Location

Olympic Valley — Lake Tahoe, California

Date

29-6-2011

Session

Session 7 – Poster Session B

Abstract

Older pedestrians are well known to be over-involved in road crashes compared to younger pedestrians. This study investigates the extent to which risky street-crossing decisions in older pedestrians can be explained by agerelated declines of cognitive, perceptual and physical abilities. Three age groups of participants (young, young-old, old-old) were evaluated in a street-crossing task and performed a series of functional tests. The results showed that agerelated slowing in walking speed as well as a decline in cognitive flexibility and in visual acuity play a substantial role in risky decisions by the elderly. The implications of these findings, particularly in the development of a mixed physical-cognitive training to enhance the older pedestrians’ road crossing decisions in complex environments, are discussed.

Rights

Copyright © 2011 the author(s)

DC Citation

Proceedings of the Sixth International Driving Symposium on Human Factors in Driver Assessment, Training and Vehicle Design, June 27-30, 2011, Olympic Valley — Lake Tahoe, California. Iowa City, IA: Public Policy Center, University of Iowa, 2011: 409-416.

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Jun 29th, 12:00 AM

Cognitive, Perceptual and Motor Decline as Predictors of Risky Street-Crossing Decisions in Older Pedestrians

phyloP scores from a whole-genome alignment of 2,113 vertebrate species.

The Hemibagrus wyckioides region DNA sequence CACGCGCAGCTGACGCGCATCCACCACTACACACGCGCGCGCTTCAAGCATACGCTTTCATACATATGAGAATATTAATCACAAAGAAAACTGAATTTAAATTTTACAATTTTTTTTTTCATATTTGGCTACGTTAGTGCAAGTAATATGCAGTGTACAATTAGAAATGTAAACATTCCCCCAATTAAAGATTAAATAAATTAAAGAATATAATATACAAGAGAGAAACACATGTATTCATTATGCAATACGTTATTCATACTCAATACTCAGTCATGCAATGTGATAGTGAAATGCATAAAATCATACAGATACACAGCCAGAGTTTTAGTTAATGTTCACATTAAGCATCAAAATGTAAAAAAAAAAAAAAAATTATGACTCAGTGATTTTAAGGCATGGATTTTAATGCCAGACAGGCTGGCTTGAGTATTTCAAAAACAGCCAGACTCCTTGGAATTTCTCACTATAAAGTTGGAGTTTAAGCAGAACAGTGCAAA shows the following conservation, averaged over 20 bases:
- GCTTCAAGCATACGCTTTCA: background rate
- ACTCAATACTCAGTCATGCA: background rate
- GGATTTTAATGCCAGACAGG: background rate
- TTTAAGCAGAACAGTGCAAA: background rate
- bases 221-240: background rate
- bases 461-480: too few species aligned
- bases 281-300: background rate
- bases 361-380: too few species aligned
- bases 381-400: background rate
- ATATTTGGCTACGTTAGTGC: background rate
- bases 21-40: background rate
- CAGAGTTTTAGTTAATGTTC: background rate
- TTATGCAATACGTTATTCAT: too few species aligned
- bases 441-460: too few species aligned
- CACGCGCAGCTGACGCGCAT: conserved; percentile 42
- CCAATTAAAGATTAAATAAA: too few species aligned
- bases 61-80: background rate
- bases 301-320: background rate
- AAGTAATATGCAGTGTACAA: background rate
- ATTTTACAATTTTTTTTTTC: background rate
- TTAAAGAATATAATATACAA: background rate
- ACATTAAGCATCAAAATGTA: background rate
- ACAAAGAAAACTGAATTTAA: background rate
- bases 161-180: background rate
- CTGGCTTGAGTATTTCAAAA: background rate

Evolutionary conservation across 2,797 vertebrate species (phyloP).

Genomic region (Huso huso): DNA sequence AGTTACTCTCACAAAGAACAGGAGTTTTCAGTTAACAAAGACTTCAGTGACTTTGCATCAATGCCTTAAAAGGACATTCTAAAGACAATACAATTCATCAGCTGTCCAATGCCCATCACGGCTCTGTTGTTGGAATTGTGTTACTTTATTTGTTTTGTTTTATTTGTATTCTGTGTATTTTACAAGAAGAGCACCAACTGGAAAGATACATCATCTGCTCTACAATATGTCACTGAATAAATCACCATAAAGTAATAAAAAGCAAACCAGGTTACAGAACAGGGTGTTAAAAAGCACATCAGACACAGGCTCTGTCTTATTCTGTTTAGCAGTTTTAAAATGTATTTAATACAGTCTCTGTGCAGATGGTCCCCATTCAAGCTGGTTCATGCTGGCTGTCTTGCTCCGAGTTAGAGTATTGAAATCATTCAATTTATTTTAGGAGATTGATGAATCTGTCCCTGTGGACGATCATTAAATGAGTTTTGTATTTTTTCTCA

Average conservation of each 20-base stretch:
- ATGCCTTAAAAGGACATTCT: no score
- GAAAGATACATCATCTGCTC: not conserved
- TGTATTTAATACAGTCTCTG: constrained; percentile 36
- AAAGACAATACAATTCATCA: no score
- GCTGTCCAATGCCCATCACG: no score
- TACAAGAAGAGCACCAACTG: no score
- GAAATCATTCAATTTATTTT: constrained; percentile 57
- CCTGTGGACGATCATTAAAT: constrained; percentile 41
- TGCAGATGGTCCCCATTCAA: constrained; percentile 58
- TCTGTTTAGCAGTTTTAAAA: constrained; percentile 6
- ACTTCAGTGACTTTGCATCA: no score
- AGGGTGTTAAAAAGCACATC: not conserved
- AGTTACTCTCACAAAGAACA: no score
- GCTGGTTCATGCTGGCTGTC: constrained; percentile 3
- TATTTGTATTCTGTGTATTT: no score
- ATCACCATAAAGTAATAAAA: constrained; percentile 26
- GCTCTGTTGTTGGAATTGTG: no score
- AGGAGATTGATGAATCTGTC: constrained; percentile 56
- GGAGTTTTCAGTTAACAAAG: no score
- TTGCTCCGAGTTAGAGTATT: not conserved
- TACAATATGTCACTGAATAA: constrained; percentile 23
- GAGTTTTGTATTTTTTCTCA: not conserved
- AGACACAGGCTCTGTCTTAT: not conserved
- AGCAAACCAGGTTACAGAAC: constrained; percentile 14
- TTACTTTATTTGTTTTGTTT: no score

Olympic Valley — Lake Tahoe, California

Older pedestrians are well known to be over-involved in road crashes compared to younger pedestrians. This study investigates the extent to which risky street-crossing decisions in older pedestrians can be explained by agerelated declines of cognitive, perceptual and physical abilities. Three age groups of participants (young, young-old, old-old) were evaluated in a street-crossing task and performed a series of functional tests. The results showed that agerelated slowing in walking speed as well as a decline in cognitive flexibility and in visual acuity play a substantial role in risky decisions by the elderly. The implications of these findings, particularly in the development of a mixed physical-cognitive training to enhance the older pedestrians’ road crossing decisions in complex environments, are discussed.